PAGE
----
After a few pages of ugly scribbles of how the game’s title would look in pixel art, the next thing detailed is a page titled “special tiles” which served as the basis for the seven (eight if you count the rainbow) items that were in the final game.
- Lock: Cannot move piece. Disappears when matched.
- Gain Time: Add two seconds to clock. When piece is
matchedtouched. Disappears over time.
- Lose Time: Takes away two seconds when this piece is moved. Disappears when matched.
Shuffle: Rearranges the board when this tile is moved. Disappears when matched.
- Speed Up: Time decreases at double speed until next match. Disappears when matched.
- Speed Down Time decrease at half speed until next match. Disappears when matched.
Lock and lose time are the only ones that did not change.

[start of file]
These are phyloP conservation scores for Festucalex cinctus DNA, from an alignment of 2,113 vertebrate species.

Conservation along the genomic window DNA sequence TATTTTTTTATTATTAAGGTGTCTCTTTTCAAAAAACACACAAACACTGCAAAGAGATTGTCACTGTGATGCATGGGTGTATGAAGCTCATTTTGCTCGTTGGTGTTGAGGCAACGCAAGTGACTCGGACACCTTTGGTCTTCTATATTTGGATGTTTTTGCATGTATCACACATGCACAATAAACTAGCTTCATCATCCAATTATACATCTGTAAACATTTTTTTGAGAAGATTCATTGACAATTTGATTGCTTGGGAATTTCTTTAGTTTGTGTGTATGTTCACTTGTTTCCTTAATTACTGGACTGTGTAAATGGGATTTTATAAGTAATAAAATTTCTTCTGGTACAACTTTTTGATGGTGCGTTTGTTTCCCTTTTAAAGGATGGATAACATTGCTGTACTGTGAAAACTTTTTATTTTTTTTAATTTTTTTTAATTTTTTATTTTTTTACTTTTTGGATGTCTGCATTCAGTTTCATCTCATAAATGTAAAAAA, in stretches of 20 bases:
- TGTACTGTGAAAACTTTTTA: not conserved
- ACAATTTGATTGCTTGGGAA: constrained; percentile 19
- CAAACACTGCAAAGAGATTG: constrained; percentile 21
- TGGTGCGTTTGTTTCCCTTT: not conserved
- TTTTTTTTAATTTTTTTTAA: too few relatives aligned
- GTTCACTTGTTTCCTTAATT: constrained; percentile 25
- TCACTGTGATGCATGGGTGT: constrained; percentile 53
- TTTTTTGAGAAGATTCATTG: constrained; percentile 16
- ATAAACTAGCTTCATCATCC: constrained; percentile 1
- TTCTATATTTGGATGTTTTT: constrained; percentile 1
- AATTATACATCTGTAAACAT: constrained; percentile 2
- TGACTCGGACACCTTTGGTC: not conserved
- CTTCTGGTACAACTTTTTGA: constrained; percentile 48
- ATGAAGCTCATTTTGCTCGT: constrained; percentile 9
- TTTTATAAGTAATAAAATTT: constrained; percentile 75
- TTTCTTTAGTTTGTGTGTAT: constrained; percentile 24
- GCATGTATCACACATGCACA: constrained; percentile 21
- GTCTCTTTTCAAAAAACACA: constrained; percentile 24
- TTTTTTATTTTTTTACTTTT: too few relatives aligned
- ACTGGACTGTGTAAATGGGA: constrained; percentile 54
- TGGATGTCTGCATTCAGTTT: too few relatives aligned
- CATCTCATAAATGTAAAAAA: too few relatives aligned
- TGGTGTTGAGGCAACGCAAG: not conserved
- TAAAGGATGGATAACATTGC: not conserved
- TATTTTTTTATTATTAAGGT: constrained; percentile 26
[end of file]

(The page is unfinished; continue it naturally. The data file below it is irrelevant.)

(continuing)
Originally you would have to match to activate the Gain Time, but that would clash with the matching to make bad status effects disappear. Shuffle would have required some animation that would take too much time and lock the player from making moves, and that would not be fun. The idea for muddy eventually happened and the covering of the block’s colors with mud served a similar purpose that shuffle would do, which is to temporarily disorient the player.
Speed Up and Down were pointless as written because matches happen much faster than I originally thought they would. Perhaps they would help or hurt a beginning player who was unsure of themselves, but a veteran would cancel their effects in no time. Sure, Speed Down would allow for a combo to be set up, but the gained points would not be worth the time loss even at half speed. Changing them to also affect how many points you get (50% more for Speed Up and 50% less for Speed Down) made them both more complex items than just clearly bad or good.
Fun Fact: Speed Down became Slow Down so that the text would all fit in the same space without changing the font size.